Boeing hopes to rebound with new focus on Vietnam

09:44 | 15/02/2020
Boeing expects to recover by setting a new target on Vietnam after the two tragic crashes of Ethiopian Airlines and Indonesian Lion Air of the manufacturer's causing the death of 346 people.
boeing hopes to rebound with new focus on vietnam
Boeing has set its sights on Vietnam, one of the most dynamically growing aviation markets

Newswire SCMP cited that US-based aircraft manufacturer Boeing is eyeing the Vietnamese market because of its fast-growing middle-class as well as high demand for travel. The plan was made after Boeing's poor performance at the Singapore Airshow.

“It’s been a robust market which is growing at very fast rates. There are great opportunities and a lot of activity around low-cost carriers there,” said Randy Tinseth, vice chairman of marketing at Boeing Commercial Airplanes. “As you can also see, we are starting to see more and more interest in long-haul flying.”

Its first step in materialising the plan was providing the latest aircraft model Boeing 777X to local airline Bamboo Airways. According to the company, Vietnam recorded a growth rate of 15 per cent in seat capacity over the past decade, while the rate was less than 10 per cent in Indonesia.

Moreover, Boeing also intends to target Southeast Asia and emphasised Vietnam, Indonesia, and Thailand as the three fastest-growing aviation markets in the world. The aeroplane manufacturer forecasted Southeast Asia’s tourism by airways to grow by 7.1 per cent in the next two decades, while the European market’s growth will be 2.8 per cent.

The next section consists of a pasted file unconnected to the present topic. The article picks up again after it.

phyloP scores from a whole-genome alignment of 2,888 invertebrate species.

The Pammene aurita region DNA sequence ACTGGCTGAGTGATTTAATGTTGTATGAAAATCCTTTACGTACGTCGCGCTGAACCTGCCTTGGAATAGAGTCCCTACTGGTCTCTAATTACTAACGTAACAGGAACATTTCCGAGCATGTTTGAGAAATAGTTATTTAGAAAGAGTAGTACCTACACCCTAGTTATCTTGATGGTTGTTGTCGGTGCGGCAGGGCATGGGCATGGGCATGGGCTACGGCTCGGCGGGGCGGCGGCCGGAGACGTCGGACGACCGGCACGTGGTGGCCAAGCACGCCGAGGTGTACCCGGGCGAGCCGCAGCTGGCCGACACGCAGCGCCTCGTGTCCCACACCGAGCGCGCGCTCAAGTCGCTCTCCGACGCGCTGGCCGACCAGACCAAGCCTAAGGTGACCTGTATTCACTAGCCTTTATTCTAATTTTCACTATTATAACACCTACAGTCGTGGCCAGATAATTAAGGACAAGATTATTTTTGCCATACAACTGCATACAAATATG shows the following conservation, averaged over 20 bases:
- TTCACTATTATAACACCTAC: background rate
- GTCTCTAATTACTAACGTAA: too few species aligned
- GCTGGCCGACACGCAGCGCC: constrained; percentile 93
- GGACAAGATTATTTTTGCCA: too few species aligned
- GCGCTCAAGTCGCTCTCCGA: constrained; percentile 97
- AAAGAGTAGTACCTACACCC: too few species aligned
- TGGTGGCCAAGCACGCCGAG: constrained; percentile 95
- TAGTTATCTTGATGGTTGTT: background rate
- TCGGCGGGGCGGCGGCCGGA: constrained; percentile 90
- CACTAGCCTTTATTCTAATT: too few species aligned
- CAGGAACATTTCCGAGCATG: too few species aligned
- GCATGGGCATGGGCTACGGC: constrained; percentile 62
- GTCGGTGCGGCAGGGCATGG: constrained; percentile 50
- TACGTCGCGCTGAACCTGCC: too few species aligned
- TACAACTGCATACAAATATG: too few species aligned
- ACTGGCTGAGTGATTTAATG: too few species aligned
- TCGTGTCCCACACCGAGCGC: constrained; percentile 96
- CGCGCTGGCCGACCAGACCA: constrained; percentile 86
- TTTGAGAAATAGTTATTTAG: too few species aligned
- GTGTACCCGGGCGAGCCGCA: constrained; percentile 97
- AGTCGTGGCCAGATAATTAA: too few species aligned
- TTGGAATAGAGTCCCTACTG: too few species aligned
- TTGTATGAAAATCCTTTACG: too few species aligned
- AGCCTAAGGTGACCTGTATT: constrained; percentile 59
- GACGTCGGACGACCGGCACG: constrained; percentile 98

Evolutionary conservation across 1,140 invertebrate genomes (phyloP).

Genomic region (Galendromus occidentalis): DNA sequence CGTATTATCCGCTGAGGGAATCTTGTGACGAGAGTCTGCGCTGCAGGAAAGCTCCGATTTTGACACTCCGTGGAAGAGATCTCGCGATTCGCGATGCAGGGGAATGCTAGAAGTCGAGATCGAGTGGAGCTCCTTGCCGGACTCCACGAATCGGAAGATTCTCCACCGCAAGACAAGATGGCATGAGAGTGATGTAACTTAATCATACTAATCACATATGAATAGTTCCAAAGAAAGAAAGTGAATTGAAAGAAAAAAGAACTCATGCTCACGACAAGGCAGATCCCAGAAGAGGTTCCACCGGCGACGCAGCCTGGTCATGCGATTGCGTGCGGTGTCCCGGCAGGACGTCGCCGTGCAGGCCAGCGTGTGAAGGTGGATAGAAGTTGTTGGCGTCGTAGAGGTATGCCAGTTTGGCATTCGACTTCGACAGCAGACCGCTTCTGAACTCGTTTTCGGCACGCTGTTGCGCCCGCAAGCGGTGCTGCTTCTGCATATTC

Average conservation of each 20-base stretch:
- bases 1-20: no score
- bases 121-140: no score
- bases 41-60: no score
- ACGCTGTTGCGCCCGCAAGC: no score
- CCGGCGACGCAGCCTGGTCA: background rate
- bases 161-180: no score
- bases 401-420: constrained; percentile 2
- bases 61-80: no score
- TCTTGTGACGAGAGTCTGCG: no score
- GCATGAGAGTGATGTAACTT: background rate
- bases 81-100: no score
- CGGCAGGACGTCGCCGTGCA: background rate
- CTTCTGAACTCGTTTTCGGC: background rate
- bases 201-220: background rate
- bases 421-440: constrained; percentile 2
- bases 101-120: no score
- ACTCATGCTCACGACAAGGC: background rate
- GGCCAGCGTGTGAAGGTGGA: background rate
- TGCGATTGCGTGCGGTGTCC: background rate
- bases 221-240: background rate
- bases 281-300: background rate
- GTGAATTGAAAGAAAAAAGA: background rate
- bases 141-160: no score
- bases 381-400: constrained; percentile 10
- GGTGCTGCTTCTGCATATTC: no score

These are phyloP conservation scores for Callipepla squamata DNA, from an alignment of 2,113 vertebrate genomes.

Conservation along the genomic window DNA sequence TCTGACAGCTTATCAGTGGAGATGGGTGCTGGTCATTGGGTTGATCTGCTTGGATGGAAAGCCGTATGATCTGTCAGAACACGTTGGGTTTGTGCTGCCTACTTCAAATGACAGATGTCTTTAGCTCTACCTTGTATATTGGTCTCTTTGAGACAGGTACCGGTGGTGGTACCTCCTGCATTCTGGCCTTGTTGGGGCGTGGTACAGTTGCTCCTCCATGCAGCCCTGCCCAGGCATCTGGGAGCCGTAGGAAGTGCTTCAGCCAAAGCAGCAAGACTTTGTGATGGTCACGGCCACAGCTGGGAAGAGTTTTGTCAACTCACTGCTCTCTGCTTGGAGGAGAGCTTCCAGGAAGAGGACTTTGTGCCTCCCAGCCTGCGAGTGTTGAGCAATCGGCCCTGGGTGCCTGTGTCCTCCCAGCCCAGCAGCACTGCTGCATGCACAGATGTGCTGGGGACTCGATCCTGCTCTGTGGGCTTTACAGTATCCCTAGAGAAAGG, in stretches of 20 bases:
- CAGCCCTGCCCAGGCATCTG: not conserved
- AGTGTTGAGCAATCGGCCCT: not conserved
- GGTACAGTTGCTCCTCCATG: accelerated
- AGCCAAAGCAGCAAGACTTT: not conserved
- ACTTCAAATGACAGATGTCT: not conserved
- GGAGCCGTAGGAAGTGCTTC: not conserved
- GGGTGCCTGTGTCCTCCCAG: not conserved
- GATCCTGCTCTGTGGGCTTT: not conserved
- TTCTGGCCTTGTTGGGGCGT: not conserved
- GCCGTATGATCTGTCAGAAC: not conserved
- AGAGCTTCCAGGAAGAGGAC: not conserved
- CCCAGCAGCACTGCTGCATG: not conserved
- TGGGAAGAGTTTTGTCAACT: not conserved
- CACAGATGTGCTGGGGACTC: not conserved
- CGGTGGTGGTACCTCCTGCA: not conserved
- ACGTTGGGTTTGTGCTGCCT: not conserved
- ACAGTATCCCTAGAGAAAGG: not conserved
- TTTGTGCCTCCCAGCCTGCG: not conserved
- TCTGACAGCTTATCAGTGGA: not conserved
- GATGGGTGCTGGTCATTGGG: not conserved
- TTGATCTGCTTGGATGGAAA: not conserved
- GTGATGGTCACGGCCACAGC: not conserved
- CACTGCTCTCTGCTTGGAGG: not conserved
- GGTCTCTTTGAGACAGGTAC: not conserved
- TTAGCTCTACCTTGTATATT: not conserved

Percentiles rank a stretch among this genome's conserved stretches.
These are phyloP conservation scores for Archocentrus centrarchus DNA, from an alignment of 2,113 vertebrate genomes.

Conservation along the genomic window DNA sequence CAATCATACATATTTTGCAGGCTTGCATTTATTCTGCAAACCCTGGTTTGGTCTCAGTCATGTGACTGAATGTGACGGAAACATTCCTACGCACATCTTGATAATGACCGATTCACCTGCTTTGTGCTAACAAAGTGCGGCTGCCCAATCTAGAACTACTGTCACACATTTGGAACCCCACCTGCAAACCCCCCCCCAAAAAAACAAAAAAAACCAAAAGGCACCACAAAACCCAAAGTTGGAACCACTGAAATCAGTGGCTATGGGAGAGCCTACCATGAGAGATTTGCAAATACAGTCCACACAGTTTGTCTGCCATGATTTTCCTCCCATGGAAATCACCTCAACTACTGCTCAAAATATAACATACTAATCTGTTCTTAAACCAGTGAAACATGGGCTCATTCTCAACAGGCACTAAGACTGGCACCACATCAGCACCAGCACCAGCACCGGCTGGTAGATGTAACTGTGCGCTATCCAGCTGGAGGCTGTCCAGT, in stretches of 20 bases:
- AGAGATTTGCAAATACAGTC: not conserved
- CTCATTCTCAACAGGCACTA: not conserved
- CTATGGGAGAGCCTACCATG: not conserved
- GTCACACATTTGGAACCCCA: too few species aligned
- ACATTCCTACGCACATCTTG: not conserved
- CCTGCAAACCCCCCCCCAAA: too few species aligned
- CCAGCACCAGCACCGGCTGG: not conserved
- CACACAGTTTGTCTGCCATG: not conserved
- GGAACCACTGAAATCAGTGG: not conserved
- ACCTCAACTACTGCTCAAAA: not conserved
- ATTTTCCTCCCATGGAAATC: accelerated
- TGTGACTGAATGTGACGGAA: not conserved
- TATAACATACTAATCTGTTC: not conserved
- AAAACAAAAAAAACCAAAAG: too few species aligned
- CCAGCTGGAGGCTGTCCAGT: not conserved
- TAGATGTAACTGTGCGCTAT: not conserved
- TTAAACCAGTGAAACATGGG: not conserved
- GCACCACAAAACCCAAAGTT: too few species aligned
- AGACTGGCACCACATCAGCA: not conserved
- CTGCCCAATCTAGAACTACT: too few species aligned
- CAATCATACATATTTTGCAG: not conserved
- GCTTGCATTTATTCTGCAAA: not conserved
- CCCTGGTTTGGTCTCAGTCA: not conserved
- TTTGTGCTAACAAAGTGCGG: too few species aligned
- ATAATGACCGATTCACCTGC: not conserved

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The spike in the number of low-cost airlines in the area is one of the reasons bringing Southeast Asia on the radar of plane makers. Tinseth also said that the regional airlines will need 4,500 aeroplanes worth $710 billion in the next two decades.

However, Boeing has been starved of orders since early last year due to the Boeing 737 Max crisis. According to Reuters, Boeing has received no orders in January 2020.

Regarding the hardships, Tinseth revealed that Boeing has been working with more than 40 regulators around the world.

“We expect that the Boeing 737 Max would return to service in the middle of this year. But between now and then, we have a lot of work to do with the authorities,” Tinseth said, adding he wished to get 400 planes back in service.

157 people died in the crash of Ethiopian Airlines’ B737 Max 8, shedding further doubt on the safety of Boeing 737 Max aircraft, not long after 189 deceased in another crash in last October. The two crashed B737 Max aircraft and the decision of national authorities around the globe to ground the aircraft may lead to Boeing losing $600 billion worth of orders for more than 5,000 aircraft across the world.

By Van Anh

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